Russia’s effort to influence U.S. voters through Facebook and other social media is a “red-hot” focus of special counsel Robert Mueller’s investigation into the 2016 election and possible links to President Donald Trump’s associates, according to U.S. officials familiar with the matter.
Mueller’s team of prosecutors and FBI agents is zeroing in on how Russia spread fake and damaging information through social media and is seeking additional evidence from companies like Facebook and Twitter about what happened on their networks, said one of the officials, who asked not to be identified discussing the ongoing investigation.
The ability of foreign nations to use social media to manipulate and influence elections and policy is increasingly seen as the soft underbelly of international espionage, another official said, because it doesn’t involve the theft of state secrets and the U.S. doesn’t have a ready defense to prevent such attacks.
Russia correctly identified one of our greatest weaknesses, which is that many Americans are dumb enough to believe whatever they read on Facebook.
* Kelsey Snell, Mike DeBonis, and Damian Paletta report that all the suspense may soon be over:
The White House and GOP leaders plan to reveal new details of their plan to cut corporate and individual taxes the week of Sept. 25, and they are imploring lawmakers to reach a budget agreement that could smooth its passage, a key lawmaker told his colleagues Wednesday morning.
House Ways and Means Committee Chairman Kevin Brady (R-Tex.) told other House Republicans during a closed-door meeting that they needed to unify or the effort to cut taxes could fail, according to two people in the room.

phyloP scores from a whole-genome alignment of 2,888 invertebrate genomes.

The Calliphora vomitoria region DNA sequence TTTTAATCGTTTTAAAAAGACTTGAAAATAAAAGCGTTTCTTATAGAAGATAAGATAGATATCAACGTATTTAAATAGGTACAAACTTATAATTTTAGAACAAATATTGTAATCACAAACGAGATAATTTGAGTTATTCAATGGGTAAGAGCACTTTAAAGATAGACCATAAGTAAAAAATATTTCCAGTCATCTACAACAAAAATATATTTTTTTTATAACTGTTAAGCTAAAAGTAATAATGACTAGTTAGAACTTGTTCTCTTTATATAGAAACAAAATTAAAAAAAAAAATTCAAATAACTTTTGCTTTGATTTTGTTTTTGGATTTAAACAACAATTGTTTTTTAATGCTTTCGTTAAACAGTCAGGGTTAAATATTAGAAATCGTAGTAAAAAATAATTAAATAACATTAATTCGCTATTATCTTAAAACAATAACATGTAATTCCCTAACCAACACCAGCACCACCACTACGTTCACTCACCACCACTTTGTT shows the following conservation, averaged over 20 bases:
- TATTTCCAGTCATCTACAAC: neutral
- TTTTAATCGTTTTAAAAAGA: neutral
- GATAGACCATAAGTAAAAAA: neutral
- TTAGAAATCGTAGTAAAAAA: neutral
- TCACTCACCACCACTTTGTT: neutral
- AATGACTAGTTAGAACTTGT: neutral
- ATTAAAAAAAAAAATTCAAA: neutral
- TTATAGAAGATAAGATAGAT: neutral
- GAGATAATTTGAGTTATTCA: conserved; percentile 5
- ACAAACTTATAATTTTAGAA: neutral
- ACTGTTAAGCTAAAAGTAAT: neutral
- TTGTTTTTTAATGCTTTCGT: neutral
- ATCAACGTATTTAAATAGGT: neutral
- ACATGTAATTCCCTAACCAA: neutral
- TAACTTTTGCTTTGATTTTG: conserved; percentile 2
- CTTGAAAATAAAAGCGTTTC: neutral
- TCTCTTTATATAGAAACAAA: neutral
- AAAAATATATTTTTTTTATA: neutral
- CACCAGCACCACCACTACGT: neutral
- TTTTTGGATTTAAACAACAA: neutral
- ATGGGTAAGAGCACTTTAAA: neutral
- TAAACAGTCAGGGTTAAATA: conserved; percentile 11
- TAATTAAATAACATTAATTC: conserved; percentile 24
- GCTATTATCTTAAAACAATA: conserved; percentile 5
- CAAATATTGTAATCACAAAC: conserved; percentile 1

That was a nod to the GOP’s aborted fight to replace parts of the Affordable Care Act earlier this year, during which the House and Senate tried to pass competing health-care bills, splitting the party and culminating in the effort’s failure. They want a much different outcome in their tax overhaul effort.
Brady told his colleagues that “the stakes are higher than ever that we deliver this year.”
Just think of those poor billionaires looking out mournfully at the ocean from their houses in the Hamptons, wondering, “Will I get my tax cut? Does anyone care about me?”
* Suzy Khimm has the story of Trump’s nominee to be the No. 2 official at FEMA, who had been investigated for charging taxpayers for personal trips, falsifying records, and violating a ban on recently departed officials lobbying their agencies. His nomination was withdrawn once Khimm started asking questions about him.
* With the usual nonsense swirling about how dreamers supposedly take jobs from Americans, Alex Nowrasteh makes a good fiscal and economic case for a new DREAM Act.
* Dedrick Asante-Muhammad and Chuck Collins argue that with inequality increasing and black and Latino families unable to accumulate wealth, we’re on our way toward a society like Brazil’s.
* Perry Bacon, Jr., Clare Malone, and the other folks at 538 have an interesting discussion of the question of whether Clinton is right about why she lost.
* Ari Berman reports that longtime GOP vote suppressor Hans von Spakovsky, a member of Trump’s vote fraud commission, urged Attorney General Jeff Sessions not to allow emocrats, “mainstream Republicans,” or academics on the commission.
* Jamelle Bouie takes apart Steve Bannon’s bad history and urges the media to stop treating him as a deep-thinking intellectual. Yeah, good luck with that.
* Glenn Greenwald asks whether Hillary Clinton’s hawkishness gave Trump a way to (fraudulently) paint himself as more antiwar than she, and argues this reveals the truth about public sentiment towards endless war.
* And Carol Lee, Julia Ainsley, and Ken Dilanian report that Robert Mueller is now taking a good look at Michael Flynn, Jr. Those juniors, boy, I don’t know.